California Bureau for Private Postsecondary and Vocational Education

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The California Bureau for Private Postsecondary and Vocational Education (BPPVE) was a unit of the California Department of Consumer Affairs whose purpose was to protect students by establishing academic standards for of private institutions of higher education in California. BPPVE approval or exemption was required by the State of California to ensure consumer safety from fraudulent or substandard education providers. The agency ceased operation on July 1, 2007, when the legislative authority for its creation expired.[1] A new agency, the California Bureau for Private Postsecondary Education, took its place on January 1, 2010.

The agency was not a recognized accreditor, nor did its approval serve as a substitute for educational accreditation. State Approval did mean that the Bureau had determined and certified that each approved institution had met minimum standards as established in state law for integrity, financial stability, and educational quality.[2]

Purpose and functions[edit]

The Private Postsecondary and Vocational Reform Act of 1989[3] created the Council for Private Postsecondary and Vocational Education as the overseer and regulator of private post-secondary educational institutions in the State of California, transferring this authority from a Division of the state's Department of Education.[4] A 1997 amendment to the legislation replaced the Council with the Bureau for Private Postsecondary and Vocational Education (BPPVE).[4] The bureau "regulated approximately 1,800 schools serving an estimated 400,000 students", and administered statutory exemptions from the regulations for schools that teach religion.[5]

The BPPVE was not a recognized accreditor, nor did its approval serve as a substitute for educational accreditation. State Approval meant that the Bureau had determined and certified that each approved institution had met minimum standards as established in state law for integrity, financial stability, and educational quality. To qualify for approval, an institution had to meet standards with regard to course objectives, and content of courses; physical space; equipment and instructional materials. Other approval criteria included the education, experience and qualifications of instructors and administrators; maintenance of student records; compliance with health and safety codes; and policies for refunding unused tuition and fees. State approval was also a prerequisite in order for a private institution to become accredited.[2] BPPVE informational materials stated "Approval is not the same as accreditation."[2] Institutions already holding regional or national accreditation were not required to seek California state approval.[6]

The bureau accepted and acted on student complaints and oversaw a fund to reimburse tuition money if a school closed unexpectedly.[2] It also maintained a directory of schools with information regarding operation and academics.[7]

The agency acquired a reputation for being ineffectual.[8]

Cessation of operations[edit]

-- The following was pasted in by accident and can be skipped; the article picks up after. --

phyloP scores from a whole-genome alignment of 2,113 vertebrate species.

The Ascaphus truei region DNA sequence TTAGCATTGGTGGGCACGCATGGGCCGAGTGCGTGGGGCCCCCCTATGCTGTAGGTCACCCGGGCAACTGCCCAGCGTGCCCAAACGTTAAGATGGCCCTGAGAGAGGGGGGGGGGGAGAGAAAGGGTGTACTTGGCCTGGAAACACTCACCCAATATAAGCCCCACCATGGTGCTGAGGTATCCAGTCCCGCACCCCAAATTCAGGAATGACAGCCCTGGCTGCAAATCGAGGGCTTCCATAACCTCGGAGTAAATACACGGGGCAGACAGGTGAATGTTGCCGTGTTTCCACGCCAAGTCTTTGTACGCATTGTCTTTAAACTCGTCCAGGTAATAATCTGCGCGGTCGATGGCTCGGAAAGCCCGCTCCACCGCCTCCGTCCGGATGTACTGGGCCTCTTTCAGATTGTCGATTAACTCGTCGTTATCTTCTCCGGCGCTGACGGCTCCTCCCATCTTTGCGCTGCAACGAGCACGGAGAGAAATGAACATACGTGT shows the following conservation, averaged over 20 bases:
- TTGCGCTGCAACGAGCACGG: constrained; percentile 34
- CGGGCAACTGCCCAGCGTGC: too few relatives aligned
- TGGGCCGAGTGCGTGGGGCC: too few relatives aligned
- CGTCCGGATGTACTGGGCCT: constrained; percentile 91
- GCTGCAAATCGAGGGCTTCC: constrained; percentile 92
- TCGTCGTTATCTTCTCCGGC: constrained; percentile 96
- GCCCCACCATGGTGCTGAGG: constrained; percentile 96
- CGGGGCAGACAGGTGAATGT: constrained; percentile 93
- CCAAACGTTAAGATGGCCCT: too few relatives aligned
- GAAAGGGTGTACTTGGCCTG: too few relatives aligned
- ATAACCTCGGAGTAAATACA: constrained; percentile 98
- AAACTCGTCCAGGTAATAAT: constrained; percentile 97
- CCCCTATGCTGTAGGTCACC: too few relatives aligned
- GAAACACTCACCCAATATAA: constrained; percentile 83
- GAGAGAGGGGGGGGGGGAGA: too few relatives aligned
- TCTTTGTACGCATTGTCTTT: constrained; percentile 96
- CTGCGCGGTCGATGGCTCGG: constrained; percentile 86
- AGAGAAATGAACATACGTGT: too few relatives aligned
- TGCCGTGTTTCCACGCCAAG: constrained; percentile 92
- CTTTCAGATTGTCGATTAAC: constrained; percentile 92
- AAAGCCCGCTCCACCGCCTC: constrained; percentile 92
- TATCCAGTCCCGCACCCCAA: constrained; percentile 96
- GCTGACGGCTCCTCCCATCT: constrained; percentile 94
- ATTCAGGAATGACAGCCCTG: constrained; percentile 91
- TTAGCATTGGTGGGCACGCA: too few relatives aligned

Because of a sunset provision in the law, the Private Postsecondary and Vocational Education Reform Act expired on July 1, 2007, and the BPPVE was required to cease operations on that date.[1] Legislation to extend the statute was passed by the State Legislature but was vetoed by Governor Schwarzenegger. In his veto message, the governor called for comprehensive reform, saying that an extension of the statute would "allow.. problems that have been well documented to continue to exist and merely allow.. mediocrity for California’s students.[9] On July 12, 2007, Schwarzenegger signed into law a bill to extend student protections at private postsecondary vocational education institutions through January 31, 2008. This statute allowed the state Department of Consumer Affairs to enter into voluntary compliance agreements with for-profit institutions while more permanent arrangements were considered by the legislature and state administration.[6][1]

During the period between the termination of BPPVE and the start of operations by the successor organization in January 2010, diploma mill operations increased in California. [10]

See also[edit]

Notes[edit]

  1. ^ a b c Private Postsecondary Overview, California Department of Consumer Affairs, accessed June 8, 2008
  2. ^ a b c d Private Postsecondary Educational Opportunities in California (PDF), California Department of Consumer Affairs, Bureau for Private Postsecondary and Vocational Education, archived from the original on 2007-01-29, retrieved 2008-01-12 
  3. ^ Private Postsecondary and Vocational Reform Act of 1989
  4. ^ a b Frank, Benjamin M. (September 26, 2005). "Initial Report of the Bureau for Private Postsecondary and Vocational Education Operations and Administrative Monitor". California Department of Consumer Affairs. Archived from the original on February 13, 2006. 
  5. ^ California Department of Consumer Affairs, Bureau for Private Postsecondary and Vocational Education, Directory of Institutions - Religious Exemptions, February 1, 2007; archived February 18, 2007
  6. ^ a b State-Approved and Exempt College and University Information, California Post-Secondary Education Commission (accessed June 7, 2008)
  7. ^ Directory of Institutions and Programs, BPPVE, archived May 17, 2007
  8. ^ Elizabeth Redden, California Regulatin’, Inside Higher Ed, January 29, 2007
  9. ^ Arnold Schwarzenegger, Assembly Bill 2810 (PDF), Office of the Governor, retrieved 2008-01-12 
  10. ^ Accredibase (March 25, 2011). "More US States Step Up To Fight Against Diploma Mills" (press release). Boston Globe website. 

External links[edit]